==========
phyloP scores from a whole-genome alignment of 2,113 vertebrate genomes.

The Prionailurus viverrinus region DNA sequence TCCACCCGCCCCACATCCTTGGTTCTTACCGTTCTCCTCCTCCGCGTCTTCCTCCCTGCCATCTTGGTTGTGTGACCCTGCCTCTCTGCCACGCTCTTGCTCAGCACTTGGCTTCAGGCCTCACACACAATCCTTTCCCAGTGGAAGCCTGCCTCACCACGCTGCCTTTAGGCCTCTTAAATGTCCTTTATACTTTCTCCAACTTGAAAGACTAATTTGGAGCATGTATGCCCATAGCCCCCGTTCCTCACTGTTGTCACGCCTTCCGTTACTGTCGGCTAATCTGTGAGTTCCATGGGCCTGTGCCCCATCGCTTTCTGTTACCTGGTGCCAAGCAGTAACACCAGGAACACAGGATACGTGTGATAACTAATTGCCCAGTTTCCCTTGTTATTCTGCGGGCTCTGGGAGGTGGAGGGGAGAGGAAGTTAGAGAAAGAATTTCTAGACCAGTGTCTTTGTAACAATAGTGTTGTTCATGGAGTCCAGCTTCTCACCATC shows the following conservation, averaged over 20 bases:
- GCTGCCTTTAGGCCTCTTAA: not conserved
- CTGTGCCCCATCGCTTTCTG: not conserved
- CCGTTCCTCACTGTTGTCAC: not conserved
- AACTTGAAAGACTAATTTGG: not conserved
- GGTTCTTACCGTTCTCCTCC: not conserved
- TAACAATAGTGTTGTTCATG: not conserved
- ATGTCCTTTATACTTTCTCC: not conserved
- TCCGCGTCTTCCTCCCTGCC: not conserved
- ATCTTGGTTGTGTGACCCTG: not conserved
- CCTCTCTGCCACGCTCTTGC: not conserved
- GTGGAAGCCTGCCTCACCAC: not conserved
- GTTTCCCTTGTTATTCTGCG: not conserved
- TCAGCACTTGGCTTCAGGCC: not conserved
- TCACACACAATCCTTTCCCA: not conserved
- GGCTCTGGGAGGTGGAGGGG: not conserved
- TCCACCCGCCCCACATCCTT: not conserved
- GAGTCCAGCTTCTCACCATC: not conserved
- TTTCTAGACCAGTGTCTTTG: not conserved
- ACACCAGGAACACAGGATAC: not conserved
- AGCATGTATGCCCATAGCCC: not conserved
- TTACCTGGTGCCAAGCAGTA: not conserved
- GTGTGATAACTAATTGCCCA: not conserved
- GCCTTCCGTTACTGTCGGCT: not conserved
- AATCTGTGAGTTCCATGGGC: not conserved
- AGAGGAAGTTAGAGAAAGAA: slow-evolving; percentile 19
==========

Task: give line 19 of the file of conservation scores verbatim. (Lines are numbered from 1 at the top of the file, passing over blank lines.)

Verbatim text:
- GAGTCCAGCTTCTCACCATC: not conserved